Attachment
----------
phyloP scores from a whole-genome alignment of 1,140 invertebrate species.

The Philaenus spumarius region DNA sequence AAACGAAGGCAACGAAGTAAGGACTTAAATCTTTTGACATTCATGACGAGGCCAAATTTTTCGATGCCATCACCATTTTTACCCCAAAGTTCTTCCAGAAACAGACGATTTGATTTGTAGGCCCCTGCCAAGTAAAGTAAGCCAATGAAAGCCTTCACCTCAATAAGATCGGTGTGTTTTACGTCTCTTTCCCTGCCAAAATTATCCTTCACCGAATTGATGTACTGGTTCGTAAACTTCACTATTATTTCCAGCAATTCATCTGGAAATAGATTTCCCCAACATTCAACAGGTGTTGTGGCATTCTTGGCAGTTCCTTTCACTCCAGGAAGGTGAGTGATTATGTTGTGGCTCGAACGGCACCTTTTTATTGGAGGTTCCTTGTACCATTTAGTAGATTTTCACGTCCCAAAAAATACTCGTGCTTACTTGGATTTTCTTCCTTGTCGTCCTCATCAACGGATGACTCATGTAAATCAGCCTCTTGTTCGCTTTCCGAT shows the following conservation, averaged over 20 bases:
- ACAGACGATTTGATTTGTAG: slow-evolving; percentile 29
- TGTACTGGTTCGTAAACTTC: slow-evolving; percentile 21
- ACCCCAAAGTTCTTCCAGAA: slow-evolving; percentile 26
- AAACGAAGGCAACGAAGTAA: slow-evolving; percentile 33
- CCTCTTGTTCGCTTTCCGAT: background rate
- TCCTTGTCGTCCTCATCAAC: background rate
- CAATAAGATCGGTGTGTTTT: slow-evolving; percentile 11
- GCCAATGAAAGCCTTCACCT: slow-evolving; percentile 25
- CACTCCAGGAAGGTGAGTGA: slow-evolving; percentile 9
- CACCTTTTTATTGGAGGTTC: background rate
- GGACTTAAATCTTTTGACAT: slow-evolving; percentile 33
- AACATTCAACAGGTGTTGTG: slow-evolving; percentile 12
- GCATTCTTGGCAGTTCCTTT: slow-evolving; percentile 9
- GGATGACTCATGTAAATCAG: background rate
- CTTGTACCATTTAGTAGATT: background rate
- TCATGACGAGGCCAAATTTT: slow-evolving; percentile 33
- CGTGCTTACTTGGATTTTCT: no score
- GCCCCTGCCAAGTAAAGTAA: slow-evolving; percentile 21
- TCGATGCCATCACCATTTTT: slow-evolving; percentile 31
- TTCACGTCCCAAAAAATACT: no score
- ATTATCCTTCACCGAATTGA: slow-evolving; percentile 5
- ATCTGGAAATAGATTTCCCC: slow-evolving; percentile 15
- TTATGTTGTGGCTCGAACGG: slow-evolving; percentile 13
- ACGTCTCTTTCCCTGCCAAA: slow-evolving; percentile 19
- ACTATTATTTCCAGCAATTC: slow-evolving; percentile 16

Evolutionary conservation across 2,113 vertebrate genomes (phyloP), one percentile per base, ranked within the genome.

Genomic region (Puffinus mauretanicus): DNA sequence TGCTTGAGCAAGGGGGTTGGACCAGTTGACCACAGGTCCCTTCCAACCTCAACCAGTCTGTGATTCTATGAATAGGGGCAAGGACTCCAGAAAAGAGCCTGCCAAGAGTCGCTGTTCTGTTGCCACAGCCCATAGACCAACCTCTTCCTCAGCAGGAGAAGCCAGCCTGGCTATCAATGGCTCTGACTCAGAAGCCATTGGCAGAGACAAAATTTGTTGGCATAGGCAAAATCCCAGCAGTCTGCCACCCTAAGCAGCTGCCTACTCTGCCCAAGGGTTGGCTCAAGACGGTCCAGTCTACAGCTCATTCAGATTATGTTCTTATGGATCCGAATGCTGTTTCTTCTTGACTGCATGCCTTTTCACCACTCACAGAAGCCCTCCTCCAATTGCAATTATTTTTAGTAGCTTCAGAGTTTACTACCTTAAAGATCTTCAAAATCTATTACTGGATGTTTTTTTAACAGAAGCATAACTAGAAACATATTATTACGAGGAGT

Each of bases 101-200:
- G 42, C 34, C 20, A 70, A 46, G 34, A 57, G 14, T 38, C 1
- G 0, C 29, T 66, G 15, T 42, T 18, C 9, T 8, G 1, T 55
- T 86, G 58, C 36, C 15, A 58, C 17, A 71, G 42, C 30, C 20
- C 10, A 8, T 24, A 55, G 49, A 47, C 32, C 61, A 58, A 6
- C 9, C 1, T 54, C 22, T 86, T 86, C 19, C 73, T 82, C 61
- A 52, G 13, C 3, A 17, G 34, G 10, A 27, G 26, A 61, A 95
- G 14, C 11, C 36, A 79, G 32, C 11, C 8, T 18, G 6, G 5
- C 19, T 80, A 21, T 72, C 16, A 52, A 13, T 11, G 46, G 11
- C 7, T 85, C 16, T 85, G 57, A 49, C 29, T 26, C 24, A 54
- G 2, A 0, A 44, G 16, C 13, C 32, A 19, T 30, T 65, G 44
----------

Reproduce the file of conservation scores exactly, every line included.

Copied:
phyloP scores from a whole-genome alignment of 1,140 invertebrate species.

The Philaenus spumarius region DNA sequence AAACGAAGGCAACGAAGTAAGGACTTAAATCTTTTGACATTCATGACGAGGCCAAATTTTTCGATGCCATCACCATTTTTACCCCAAAGTTCTTCCAGAAACAGACGATTTGATTTGTAGGCCCCTGCCAAGTAAAGTAAGCCAATGAAAGCCTTCACCTCAATAAGATCGGTGTGTTTTACGTCTCTTTCCCTGCCAAAATTATCCTTCACCGAATTGATGTACTGGTTCGTAAACTTCACTATTATTTCCAGCAATTCATCTGGAAATAGATTTCCCCAACATTCAACAGGTGTTGTGGCATTCTTGGCAGTTCCTTTCACTCCAGGAAGGTGAGTGATTATGTTGTGGCTCGAACGGCACCTTTTTATTGGAGGTTCCTTGTACCATTTAGTAGATTTTCACGTCCCAAAAAATACTCGTGCTTACTTGGATTTTCTTCCTTGTCGTCCTCATCAACGGATGACTCATGTAAATCAGCCTCTTGTTCGCTTTCCGAT shows the following conservation, averaged over 20 bases:
- ACAGACGATTTGATTTGTAG: slow-evolving; percentile 29
- TGTACTGGTTCGTAAACTTC: slow-evolving; percentile 21
- ACCCCAAAGTTCTTCCAGAA: slow-evolving; percentile 26
- AAACGAAGGCAACGAAGTAA: slow-evolving; percentile 33
- CCTCTTGTTCGCTTTCCGAT: background rate
- TCCTTGTCGTCCTCATCAAC: background rate
- CAATAAGATCGGTGTGTTTT: slow-evolving; percentile 11
- GCCAATGAAAGCCTTCACCT: slow-evolving; percentile 25
- CACTCCAGGAAGGTGAGTGA: slow-evolving; percentile 9
- CACCTTTTTATTGGAGGTTC: background rate
- GGACTTAAATCTTTTGACAT: slow-evolving; percentile 33
- AACATTCAACAGGTGTTGTG: slow-evolving; percentile 12
- GCATTCTTGGCAGTTCCTTT: slow-evolving; percentile 9
- GGATGACTCATGTAAATCAG: background rate
- CTTGTACCATTTAGTAGATT: background rate
- TCATGACGAGGCCAAATTTT: slow-evolving; percentile 33
- CGTGCTTACTTGGATTTTCT: no score
- GCCCCTGCCAAGTAAAGTAA: slow-evolving; percentile 21
- TCGATGCCATCACCATTTTT: slow-evolving; percentile 31
- TTCACGTCCCAAAAAATACT: no score
- ATTATCCTTCACCGAATTGA: slow-evolving; percentile 5
- ATCTGGAAATAGATTTCCCC: slow-evolving; percentile 15
- TTATGTTGTGGCTCGAACGG: slow-evolving; percentile 13
- ACGTCTCTTTCCCTGCCAAA: slow-evolving; percentile 19
- ACTATTATTTCCAGCAATTC: slow-evolving; percentile 16

Evolutionary conservation across 2,113 vertebrate genomes (phyloP), one percentile per base, ranked within the genome.

Genomic region (Puffinus mauretanicus): DNA sequence TGCTTGAGCAAGGGGGTTGGACCAGTTGACCACAGGTCCCTTCCAACCTCAACCAGTCTGTGATTCTATGAATAGGGGCAAGGACTCCAGAAAAGAGCCTGCCAAGAGTCGCTGTTCTGTTGCCACAGCCCATAGACCAACCTCTTCCTCAGCAGGAGAAGCCAGCCTGGCTATCAATGGCTCTGACTCAGAAGCCATTGGCAGAGACAAAATTTGTTGGCATAGGCAAAATCCCAGCAGTCTGCCACCCTAAGCAGCTGCCTACTCTGCCCAAGGGTTGGCTCAAGACGGTCCAGTCTACAGCTCATTCAGATTATGTTCTTATGGATCCGAATGCTGTTTCTTCTTGACTGCATGCCTTTTCACCACTCACAGAAGCCCTCCTCCAATTGCAATTATTTTTAGTAGCTTCAGAGTTTACTACCTTAAAGATCTTCAAAATCTATTACTGGATGTTTTTTTAACAGAAGCATAACTAGAAACATATTATTACGAGGAGT

Each of bases 101-200:
- G 42, C 34, C 20, A 70, A 46, G 34, A 57, G 14, T 38, C 1
- G 0, C 29, T 66, G 15, T 42, T 18, C 9, T 8, G 1, T 55
- T 86, G 58, C 36, C 15, A 58, C 17, A 71, G 42, C 30, C 20
- C 10, A 8, T 24, A 55, G 49, A 47, C 32, C 61, A 58, A 6
- C 9, C 1, T 54, C 22, T 86, T 86, C 19, C 73, T 82, C 61
- A 52, G 13, C 3, A 17, G 34, G 10, A 27, G 26, A 61, A 95
- G 14, C 11, C 36, A 79, G 32, C 11, C 8, T 18, G 6, G 5
- C 19, T 80, A 21, T 72, C 16, A 52, A 13, T 11, G 46, G 11
- C 7, T 85, C 16, T 85, G 57, A 49, C 29, T 26, C 24, A 54
- G 2, A 0, A 44, G 16, C 13, C 32, A 19, T 30, T 65, G 44